To our knowledge, this is the first study on the association between anti-EPCR autoantibodies and the risk of DVT. We have shown that elevated levels of IgA, IgG, and IgM anti-EPCR autoantibodies are associated with a moderate increased risk of DVT. Furthermore, a clear dose–response relation can be demonstrated for IgA and IgG anti-EPCR autoantibodies.
Previously, it was hypothesized that LAC could just be a marker for a more complex autoimmune disorder . In this context, the high titers of anti-EPCR could also be seen as a mere part of a more complex picture. However, the current results show clearly that anti-EPCR autoantibodies and LAC are both risk factors for DVT, as their thrombotic risks remained elevated after adjustment for each other. Furthermore, when high anti-EPCR autoantibody levels and LAC occurred simultaneously, the risk increased notably, which indicates a synergistic effect. Provided that further studies confirm these findings, screening for anti-EPCR autoantibodies in LAC positive patients may help to identify individuals at high thrombotic risk.
Anti-EPCR autoantibodies can reasonably be thought to play a causative role in thrombosis. Firstly, as has previously been demonstrated [10,14], the anti-EPCR autoantibodies may impair the APC generation, which may lead to increased thrombin generation. Indeed, low levels of circulating APC are associated with an increased risk of venous and arterial thrombosis [12,13]. Secondly, an association between elevated levels of the anti-EPCR autoantibodies and high levels of D-dimers was demonstrated. This association was not influenced by the thrombosis, which could obscure the interpretation of the result, as it was shown in the control subjects. Thus, coagulation is more active, or less inhibited, in individuals with elevated levels of anti-EPCR autoantibodies. Thirdly, the association between elevated levels of the anti-EPCR autoantibodies and high levels of sEPCR, again shown in the healthy control subjects, indicates that endothelial damage, leading to the generation of a prothrombotic surface, is taking place upon exposure to high levels of anti-EPCR autoantibodies. Additionally, the higher levels of sEPCR associated with anti-EPCR might also reflect a higher basal thrombin generation in these subjects, which in turn would increase the shedding of EPCR . Finally, in a murine model some autoantibodies induce thrombosis by triggering the activation of the complement system , which could also be a mechanism through which anti-EPCR autoantibodies could be involved in the development of DVT. Once bound to EPCR on the endothelial cell surface, anti-EPCR would be capable of triggering the complement system leading to a vascular injury and, eventually, to the development of a thrombosis.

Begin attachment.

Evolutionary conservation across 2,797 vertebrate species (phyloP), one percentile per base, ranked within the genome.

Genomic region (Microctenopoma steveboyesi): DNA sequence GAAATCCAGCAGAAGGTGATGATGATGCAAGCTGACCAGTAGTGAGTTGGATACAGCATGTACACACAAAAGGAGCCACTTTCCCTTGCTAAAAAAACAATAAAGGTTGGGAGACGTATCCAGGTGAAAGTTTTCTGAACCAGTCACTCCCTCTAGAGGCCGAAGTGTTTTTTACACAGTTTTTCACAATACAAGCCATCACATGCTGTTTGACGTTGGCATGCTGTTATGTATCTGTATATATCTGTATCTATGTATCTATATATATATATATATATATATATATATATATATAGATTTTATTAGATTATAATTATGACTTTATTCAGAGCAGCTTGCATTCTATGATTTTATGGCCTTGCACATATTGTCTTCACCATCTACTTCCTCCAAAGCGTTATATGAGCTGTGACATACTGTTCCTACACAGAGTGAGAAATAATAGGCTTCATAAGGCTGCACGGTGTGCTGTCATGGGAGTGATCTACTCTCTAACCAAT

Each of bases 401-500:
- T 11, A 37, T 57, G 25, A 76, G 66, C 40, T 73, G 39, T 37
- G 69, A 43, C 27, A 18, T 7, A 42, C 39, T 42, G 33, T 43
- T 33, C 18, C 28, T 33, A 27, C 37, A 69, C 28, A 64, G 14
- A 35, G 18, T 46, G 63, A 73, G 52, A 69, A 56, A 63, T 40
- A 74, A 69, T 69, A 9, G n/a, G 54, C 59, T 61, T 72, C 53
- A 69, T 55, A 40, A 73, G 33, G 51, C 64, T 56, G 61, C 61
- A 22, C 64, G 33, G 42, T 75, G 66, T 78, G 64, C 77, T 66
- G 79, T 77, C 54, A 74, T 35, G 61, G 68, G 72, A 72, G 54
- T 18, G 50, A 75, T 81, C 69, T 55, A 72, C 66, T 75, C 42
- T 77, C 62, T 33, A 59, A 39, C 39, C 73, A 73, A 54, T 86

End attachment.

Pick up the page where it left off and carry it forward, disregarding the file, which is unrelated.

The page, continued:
It is possible that some anti-EPCR autoantibodies bind to sEPCR by the same epitope recognized by the antibodies used to determine the plasma sEPCR levels. Subsequently, measured sEPCR levels could be lower than the actual sEPCR levels. However, already a positive association between anti-EPCR and sEPCR levels was found and this artefact would only result in an even stronger association between anti-EPCR and sEPCR.
A possible limitation of this study is that the elevated levels of the anti-EPCR autoantibodies could be the result rather than the cause of the venous thrombotic event. However, this seems unlikely as the venepuncture took place at least 6 months after the event, and it is not easily imagined how such a post hoc event would have taken place.
In conclusion, high levels of anti-EPCR autoantibodies are a moderate risk factor for DVT in patients without a known underlying autoimmune disease. The association between high levels of anti-EPCR and high D-dimer concentrations reflects that coagulation status can be influenced by anti-EPCR autoantibodies.
We thank Eva Molina for her excellent technical assistance with recombinant proteins production and purification. We also thank Maider Esparza for her technical work performing the ELISA assays. LETS was funded by grant 89.063 from the Netherlands Heart Foundation. The project was supported through the Unión Temporal de Empresas (UTE) project Centro de Investigación Médica Aplicada (CIMA). It was also supported by grants from Sociedad Española de Trombosis y Hemostasia ‘ANTONIO LÓPEZ BORRASCA’ 2006 and Instituto de Salud Carlos III (Red Temática de Investigación RECAVA RD/0014/0008).
Disclosure of Conflict of Interests
The authors state that they have no conflict of interest.